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Differential Optical Absorption Spectroscopy Trace Gas Measurements in the Canadian High Arctic Using UV-Visible Spectroscopy

A ground-based, zenith-sky, UV-visible triple-grating spectrometer has been deployed at the Polar Environment Atmospheric Research Laboratory (PEARL) in the Canadian High Arctic during polar springtime every year since 1999. This instrument, the University of Toronto Ground-Based Spectrometer (UT-GBS), participated in the Canadian Arctic ACE (Atmospheric Chemistry Experiment) Validation Campaigns since they began in 2004. From the solar scattered-light spectra, ozone and NO2 vertical column densities (VCDs) have been retrieved using the Differential Optical Absorption Spectroscopy (DOAS) technique.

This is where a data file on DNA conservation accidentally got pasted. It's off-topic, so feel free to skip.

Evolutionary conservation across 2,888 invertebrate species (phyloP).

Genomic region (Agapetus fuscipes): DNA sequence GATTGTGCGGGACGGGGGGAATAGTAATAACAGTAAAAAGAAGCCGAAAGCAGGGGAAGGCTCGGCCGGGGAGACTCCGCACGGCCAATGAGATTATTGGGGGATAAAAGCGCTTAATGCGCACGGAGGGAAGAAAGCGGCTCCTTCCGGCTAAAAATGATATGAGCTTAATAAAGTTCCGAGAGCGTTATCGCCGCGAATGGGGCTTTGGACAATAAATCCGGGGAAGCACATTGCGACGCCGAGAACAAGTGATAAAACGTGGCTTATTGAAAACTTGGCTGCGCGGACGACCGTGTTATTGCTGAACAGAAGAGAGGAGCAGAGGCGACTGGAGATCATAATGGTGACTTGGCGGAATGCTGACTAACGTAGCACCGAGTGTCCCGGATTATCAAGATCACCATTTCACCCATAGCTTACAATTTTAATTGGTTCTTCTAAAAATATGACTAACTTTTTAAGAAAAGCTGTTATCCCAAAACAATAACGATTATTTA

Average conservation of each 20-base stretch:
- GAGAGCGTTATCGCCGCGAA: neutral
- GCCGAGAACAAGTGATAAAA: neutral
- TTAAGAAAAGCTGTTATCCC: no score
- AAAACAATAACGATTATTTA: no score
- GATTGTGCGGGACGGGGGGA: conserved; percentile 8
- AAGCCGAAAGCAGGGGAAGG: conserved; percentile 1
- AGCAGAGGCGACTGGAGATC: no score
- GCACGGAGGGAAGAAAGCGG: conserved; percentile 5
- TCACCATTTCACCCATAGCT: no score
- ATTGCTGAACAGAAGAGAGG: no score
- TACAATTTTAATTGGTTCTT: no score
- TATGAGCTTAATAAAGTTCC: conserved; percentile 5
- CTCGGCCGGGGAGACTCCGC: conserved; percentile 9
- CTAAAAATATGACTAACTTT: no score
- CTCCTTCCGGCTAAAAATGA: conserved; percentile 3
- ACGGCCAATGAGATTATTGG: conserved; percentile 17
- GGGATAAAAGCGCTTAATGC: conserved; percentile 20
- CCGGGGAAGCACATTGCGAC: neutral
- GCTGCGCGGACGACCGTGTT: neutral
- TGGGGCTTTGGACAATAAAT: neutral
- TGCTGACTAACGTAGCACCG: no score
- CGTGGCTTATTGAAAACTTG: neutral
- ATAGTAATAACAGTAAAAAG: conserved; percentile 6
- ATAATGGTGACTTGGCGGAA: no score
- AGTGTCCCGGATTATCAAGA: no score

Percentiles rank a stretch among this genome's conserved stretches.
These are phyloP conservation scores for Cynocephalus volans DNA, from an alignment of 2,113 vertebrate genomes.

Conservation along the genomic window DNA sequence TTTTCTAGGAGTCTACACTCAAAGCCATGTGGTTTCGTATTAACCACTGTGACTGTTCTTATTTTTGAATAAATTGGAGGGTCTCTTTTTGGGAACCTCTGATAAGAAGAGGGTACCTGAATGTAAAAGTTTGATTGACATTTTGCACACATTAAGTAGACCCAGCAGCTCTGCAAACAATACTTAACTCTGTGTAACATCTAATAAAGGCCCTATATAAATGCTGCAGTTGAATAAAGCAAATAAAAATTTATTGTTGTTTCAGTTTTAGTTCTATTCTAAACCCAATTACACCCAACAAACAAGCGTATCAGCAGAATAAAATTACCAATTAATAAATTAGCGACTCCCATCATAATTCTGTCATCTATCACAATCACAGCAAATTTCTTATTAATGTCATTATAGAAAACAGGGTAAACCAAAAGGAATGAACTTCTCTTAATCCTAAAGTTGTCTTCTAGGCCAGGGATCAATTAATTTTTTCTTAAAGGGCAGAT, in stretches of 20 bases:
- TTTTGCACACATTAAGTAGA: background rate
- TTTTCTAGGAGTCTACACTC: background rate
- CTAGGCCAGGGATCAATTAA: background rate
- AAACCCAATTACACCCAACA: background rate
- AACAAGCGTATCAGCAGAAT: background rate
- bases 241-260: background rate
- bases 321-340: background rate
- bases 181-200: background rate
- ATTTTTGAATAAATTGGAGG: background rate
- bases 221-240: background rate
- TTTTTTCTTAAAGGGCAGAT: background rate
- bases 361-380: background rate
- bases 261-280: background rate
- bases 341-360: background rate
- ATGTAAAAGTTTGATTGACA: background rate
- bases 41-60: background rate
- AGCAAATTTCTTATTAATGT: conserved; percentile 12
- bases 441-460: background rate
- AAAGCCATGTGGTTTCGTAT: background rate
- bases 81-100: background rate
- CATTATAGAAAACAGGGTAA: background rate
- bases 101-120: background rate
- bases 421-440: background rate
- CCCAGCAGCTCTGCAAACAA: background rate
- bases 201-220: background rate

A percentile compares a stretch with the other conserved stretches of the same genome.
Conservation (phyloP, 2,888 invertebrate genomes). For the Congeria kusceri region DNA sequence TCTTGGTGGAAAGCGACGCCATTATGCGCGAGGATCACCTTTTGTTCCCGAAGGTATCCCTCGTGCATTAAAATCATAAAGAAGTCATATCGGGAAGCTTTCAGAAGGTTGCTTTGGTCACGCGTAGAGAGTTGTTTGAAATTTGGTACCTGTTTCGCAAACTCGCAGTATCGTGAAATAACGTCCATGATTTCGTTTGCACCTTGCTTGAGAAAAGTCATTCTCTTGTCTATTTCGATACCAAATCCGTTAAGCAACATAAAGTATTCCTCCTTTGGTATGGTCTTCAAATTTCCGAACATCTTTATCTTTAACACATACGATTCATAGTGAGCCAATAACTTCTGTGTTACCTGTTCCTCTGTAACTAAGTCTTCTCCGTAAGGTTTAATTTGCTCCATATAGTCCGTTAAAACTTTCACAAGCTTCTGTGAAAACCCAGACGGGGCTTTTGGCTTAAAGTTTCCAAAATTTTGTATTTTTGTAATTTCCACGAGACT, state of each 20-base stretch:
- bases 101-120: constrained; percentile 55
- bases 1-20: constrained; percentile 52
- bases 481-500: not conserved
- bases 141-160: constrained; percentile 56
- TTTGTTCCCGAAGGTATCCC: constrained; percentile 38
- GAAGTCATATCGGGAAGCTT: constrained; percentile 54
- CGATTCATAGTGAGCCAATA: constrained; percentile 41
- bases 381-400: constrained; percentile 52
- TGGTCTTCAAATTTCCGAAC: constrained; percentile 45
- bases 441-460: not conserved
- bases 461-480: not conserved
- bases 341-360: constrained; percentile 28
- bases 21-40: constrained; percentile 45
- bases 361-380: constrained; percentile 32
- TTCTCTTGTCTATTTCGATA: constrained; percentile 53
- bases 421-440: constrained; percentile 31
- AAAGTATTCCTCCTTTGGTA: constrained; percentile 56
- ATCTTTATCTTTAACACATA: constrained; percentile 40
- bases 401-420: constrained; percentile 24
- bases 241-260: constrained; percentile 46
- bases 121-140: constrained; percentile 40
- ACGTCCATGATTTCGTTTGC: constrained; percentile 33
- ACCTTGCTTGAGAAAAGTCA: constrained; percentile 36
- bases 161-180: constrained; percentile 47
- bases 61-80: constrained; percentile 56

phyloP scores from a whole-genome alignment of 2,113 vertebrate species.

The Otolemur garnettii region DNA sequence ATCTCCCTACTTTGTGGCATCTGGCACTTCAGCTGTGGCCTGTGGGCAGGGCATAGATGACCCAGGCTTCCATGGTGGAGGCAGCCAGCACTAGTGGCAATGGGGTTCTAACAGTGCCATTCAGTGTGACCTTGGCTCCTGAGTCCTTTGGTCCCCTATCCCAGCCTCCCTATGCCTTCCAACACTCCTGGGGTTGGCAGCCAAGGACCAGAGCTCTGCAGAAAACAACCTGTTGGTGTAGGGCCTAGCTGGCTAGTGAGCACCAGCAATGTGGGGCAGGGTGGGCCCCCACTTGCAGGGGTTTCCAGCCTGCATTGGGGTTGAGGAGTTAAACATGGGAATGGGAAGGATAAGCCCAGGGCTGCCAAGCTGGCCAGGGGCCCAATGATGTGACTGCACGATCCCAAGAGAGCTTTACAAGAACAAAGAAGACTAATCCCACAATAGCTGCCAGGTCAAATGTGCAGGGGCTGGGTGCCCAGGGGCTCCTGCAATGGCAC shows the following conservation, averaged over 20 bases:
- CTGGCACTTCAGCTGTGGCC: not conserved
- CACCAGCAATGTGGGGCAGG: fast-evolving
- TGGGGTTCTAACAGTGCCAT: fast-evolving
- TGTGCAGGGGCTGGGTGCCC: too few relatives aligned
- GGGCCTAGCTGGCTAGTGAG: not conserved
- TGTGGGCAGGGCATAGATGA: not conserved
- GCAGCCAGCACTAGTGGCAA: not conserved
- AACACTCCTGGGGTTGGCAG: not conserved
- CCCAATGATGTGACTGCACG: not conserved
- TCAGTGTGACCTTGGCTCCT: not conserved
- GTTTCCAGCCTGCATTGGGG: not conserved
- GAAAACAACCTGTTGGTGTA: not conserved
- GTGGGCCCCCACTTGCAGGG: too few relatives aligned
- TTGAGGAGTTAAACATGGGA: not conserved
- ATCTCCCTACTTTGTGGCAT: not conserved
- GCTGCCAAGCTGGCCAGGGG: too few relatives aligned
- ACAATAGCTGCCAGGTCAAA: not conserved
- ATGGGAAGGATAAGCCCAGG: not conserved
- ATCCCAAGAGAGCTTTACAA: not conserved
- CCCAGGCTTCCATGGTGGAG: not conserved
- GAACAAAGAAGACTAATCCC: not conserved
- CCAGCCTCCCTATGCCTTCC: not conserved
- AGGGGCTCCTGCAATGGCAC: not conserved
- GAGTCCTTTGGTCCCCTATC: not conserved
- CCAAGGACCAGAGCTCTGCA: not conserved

A near-identical spectrometer, the PEARL-GBS, was permanently installed at PEARL in August 2006 as part of the refurbishment of the laboratory by CANDAC (Canadian Network for the Detection of Atmospheric Change). Since then, the instrument has been making continuous measurements, with the exception of during polar night. Vertical columns of ozone and NO2 can be retrieved year-round. A Sun-tracker was installed directly above the PEARL-GBS in 2008, enabling Multi-Axis DOAS (MAX-DOAS) and direct-Sun observations.
In this work, ozone and NO2 VCDs, and OClO differential slant column densities (DSCDs) from both instruments’ zenith-sky measurements are retrieved from 2011 ACE validation campaign data. Preliminary tropospheric BrO and NO2 DSCDs from Max-DOAS measurements are also presented in this work. Compared to the GBS dataset since 1999, remarkably low ozone and NO2 VCDs and high OClO DSCDs were found at PEARL this past winter. These results are shown to be consistent with the location of the polar vortex and low stratospheric temperatures.